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Understanding derivation of delta-y transform

  1. Oct 4, 2015 #1
    Hi,

    I was just looking over my textbook, and it mentions a ## \Delta##-y and y-## \Delta## transformation that is helpful for dealing with circuits in these configurations. The equations can be found here: https://en.wikipedia.org/wiki/Y-Δ_t...xistence_and_uniqueness_of_the_transformation

    After looking through the above link and searching for a proper derivation elsewhere, I simply don't seem to understand how the transform equations were derived. If I'm not mistaken, the whole purpose is to be able to evaluate a ## \Delta ## circuit as a Y circuit, and vice versa. Thus, equivalent resistances must be found. But after looking at the derivation provided in the wikipedia link, I don't quite see how it is known that the impedance at a node is: ## R = \frac {R'R''}{\sum R_{\Delta}} ##. Maybe my understanding of nodal analysis is poor, but how is that expression specifically derived?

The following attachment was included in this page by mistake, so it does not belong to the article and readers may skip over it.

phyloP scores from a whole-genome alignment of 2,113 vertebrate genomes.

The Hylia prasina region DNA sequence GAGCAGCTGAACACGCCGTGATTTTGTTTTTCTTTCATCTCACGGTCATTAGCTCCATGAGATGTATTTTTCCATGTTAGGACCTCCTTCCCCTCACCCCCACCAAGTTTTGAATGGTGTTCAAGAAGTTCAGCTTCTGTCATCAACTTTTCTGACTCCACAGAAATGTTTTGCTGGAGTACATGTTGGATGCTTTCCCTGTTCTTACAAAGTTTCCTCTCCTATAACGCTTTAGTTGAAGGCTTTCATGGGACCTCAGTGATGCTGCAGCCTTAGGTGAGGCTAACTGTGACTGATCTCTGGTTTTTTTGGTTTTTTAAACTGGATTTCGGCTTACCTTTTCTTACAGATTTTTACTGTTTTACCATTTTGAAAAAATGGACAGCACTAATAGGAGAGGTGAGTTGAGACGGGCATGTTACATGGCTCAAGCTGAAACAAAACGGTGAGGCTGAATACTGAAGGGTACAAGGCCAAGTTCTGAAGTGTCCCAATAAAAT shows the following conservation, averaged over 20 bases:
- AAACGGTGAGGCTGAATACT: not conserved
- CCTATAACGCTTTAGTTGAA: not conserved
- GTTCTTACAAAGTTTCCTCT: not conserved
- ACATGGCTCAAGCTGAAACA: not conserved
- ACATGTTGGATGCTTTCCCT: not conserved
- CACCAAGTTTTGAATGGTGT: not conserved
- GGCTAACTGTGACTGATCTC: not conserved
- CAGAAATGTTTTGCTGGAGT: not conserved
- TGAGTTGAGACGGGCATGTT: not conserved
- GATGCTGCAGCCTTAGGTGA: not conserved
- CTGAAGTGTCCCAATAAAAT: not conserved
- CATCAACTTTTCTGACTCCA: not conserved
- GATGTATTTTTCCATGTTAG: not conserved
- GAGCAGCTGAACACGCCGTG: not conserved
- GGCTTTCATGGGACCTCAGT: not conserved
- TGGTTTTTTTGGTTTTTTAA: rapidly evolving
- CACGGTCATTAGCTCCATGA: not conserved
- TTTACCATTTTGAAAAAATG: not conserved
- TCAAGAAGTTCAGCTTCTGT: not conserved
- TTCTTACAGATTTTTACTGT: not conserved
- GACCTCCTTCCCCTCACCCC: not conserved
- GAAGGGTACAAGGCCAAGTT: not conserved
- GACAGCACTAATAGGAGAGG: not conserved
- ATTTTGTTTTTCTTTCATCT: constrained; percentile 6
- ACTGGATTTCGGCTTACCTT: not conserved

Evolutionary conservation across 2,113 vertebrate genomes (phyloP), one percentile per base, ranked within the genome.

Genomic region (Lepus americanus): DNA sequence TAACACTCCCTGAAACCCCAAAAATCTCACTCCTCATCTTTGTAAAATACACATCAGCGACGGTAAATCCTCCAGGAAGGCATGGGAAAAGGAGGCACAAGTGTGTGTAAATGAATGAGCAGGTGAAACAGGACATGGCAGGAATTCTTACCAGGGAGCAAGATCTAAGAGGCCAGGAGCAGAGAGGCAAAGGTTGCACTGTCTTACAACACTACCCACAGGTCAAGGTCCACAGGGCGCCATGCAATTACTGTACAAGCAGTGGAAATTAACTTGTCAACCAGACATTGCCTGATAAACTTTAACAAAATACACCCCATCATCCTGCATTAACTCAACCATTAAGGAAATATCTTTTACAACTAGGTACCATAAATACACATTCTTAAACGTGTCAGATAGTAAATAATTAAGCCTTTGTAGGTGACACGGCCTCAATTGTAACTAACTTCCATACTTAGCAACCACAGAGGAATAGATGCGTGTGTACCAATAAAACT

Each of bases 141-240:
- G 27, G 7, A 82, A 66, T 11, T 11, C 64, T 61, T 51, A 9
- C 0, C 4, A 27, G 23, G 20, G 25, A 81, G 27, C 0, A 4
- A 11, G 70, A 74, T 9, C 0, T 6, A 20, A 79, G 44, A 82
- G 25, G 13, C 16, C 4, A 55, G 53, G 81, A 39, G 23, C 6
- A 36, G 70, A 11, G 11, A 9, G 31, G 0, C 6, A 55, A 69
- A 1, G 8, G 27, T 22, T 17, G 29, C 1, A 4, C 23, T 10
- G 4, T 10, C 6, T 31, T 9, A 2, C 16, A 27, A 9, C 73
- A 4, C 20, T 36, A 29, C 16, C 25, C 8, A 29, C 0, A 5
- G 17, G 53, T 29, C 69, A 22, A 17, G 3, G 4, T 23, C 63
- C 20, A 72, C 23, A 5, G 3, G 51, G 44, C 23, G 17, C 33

Any help would be greatly appreciated!
     
  2. jcsd
  3. Oct 4, 2015 #2

    ehild

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    YDelta.jpg

    Given RA, RB, RC, determine R1,R2,R3 so as the equivalent resistance between any two points is the same in both circuits.
    For 1,2 it means :
    [tex]\frac{1}{\frac{1}{R_C}+\frac{1}{R_A+R_B}}=R_1+R_2[/tex]
    Write up the other two equations for 2,3 and 3,1, and solve for R1, R2, R3.


    Or watch the video
     
  4. Oct 5, 2015 #3
    Thank you! Putting the equation into that form really helped!
     
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